Colo. prosecutor recommended by official in probe | SummitDaily.com
YOUR AD HERE »

Colo. prosecutor recommended by official in probe

DENVER ” Colorado’s top federal prosecutor has confirmed that the attorney who spearheaded the insider-trading conviction of Joe Nacchio was recommended for his job by an official accused of improperly screening candidates for political loyalty.

But U.S. Attorney Troy Eid said he hired Cliff Stricklin as his first assistant because of his expertise and not because of the recommendation.

Stricklin was the lead prosecutor in the case against Nacchio, the former CEO of Qwest Communications International Inc.



The convictions have been overturned but that ruling is now under review.

Stricklin, now in private practice in Denver, declined comment.



Eid told The Denver Post in Thursday’s editions that Stricklin was recommended by Monica Goodling, who served as former Attorney General Alberto Gonzales’ counselor and White House liaison.

A Justice Department internal investigation concluded that Goodling routinely asked applicants about politics even if they had applied for jobs as prosecutors, immigration judges and other positions considered “career” appointments.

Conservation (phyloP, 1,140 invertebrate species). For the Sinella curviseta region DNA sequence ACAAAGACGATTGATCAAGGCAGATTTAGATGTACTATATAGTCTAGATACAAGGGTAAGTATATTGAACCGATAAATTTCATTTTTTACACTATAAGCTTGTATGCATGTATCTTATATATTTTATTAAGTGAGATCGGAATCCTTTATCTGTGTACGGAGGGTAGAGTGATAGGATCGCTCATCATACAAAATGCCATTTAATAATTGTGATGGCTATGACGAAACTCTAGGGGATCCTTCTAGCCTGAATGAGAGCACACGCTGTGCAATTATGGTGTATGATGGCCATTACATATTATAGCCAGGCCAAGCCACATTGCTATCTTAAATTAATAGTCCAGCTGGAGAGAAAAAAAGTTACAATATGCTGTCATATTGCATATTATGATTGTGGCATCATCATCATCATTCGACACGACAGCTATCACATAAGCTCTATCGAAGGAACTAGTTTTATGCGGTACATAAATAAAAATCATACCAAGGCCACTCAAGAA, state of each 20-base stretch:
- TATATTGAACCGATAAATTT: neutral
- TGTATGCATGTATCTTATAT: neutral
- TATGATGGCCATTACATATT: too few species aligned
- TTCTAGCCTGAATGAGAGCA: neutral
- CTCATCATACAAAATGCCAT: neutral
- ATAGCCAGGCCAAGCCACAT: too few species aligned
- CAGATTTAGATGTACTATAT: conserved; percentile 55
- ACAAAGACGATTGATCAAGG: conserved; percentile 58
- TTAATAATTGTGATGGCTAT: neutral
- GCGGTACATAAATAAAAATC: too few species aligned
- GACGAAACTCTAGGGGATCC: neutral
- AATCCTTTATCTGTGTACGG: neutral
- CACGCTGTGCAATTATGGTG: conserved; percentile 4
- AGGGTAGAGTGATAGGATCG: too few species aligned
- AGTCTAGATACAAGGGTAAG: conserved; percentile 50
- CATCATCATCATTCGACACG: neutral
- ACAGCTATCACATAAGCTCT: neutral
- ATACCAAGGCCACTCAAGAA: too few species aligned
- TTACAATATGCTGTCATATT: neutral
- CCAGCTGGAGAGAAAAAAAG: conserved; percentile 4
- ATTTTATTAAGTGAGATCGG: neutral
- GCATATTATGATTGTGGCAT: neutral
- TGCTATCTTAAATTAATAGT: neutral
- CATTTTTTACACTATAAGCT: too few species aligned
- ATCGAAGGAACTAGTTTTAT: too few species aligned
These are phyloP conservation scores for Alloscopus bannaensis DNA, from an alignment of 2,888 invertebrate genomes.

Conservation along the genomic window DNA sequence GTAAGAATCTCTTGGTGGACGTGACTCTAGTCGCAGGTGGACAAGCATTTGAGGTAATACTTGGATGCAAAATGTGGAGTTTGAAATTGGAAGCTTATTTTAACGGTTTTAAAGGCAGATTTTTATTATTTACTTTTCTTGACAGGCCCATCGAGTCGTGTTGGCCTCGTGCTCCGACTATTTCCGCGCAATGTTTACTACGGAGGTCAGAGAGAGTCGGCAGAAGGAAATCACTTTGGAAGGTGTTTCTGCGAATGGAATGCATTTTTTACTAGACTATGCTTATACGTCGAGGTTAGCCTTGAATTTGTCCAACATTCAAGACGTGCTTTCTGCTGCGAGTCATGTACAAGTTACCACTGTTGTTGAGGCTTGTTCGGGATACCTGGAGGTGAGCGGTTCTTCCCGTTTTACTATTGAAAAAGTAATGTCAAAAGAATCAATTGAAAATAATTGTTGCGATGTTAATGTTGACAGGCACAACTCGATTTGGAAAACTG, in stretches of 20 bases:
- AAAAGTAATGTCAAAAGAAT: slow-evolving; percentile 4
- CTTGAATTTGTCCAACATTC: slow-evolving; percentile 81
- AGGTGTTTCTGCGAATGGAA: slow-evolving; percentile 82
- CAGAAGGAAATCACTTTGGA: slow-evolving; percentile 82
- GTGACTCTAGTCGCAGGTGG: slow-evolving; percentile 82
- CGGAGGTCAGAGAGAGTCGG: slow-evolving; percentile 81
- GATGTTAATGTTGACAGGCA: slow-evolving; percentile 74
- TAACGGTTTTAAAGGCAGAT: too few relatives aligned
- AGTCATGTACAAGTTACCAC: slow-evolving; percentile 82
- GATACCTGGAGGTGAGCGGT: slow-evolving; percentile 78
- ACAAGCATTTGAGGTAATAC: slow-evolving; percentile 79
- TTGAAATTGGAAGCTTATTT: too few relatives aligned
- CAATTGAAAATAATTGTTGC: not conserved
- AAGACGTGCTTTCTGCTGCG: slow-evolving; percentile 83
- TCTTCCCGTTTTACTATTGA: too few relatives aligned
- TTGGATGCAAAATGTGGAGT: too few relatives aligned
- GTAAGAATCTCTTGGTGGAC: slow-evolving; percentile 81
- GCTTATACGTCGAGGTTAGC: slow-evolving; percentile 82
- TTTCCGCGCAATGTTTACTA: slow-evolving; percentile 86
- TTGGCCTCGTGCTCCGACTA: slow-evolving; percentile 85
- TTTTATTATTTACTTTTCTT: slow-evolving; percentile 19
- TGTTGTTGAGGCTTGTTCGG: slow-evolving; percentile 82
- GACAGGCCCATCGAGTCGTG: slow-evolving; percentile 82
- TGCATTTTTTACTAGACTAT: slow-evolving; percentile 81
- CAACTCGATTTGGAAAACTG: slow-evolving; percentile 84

The federal government makes a distinction between career and political appointees.

It is a violation of civil service laws and Justice Department policy to hire career employees on the basis of political affiliation or allegiance.

Eid denied that anyone pressured him to hire Stricklin.

“What I read (in the Justice Department report) is Monica Goodling trying to take credit for something she had nothing to do with.

It is an absolute and total insult to Cliff Stricklin as well as to me.”

Eid said individual U.S. attorneys, not the Justice Department, choose their first assistants.

“I certainly checked in with the department and it is true Monica Goodling communicated with me and thought Cliff would be good, but she did not have anything to do with the choice,” Eid said.

The Justice Department report says Goodling interviewed Stricklin in July 2006 and told Eid in an e-mail that Stricklin was “on the team,” which the report says were Goodling’s code for politically conservative.


Support Local Journalism

Support Local Journalism

As a Summit Daily News reader, you make our work possible.

Now more than ever, your financial support is critical to help us keep our communities informed about the evolving coronavirus pandemic and the impact it is having on our residents and businesses. Every contribution, no matter the size, will make a difference.

Your donation will be used exclusively to support quality, local journalism.

For tax deductible donations, click here.
 

Start a dialogue, stay on topic and be civil.
If you don't follow the rules, your comment may be deleted.

User Legend: iconModerator iconTrusted User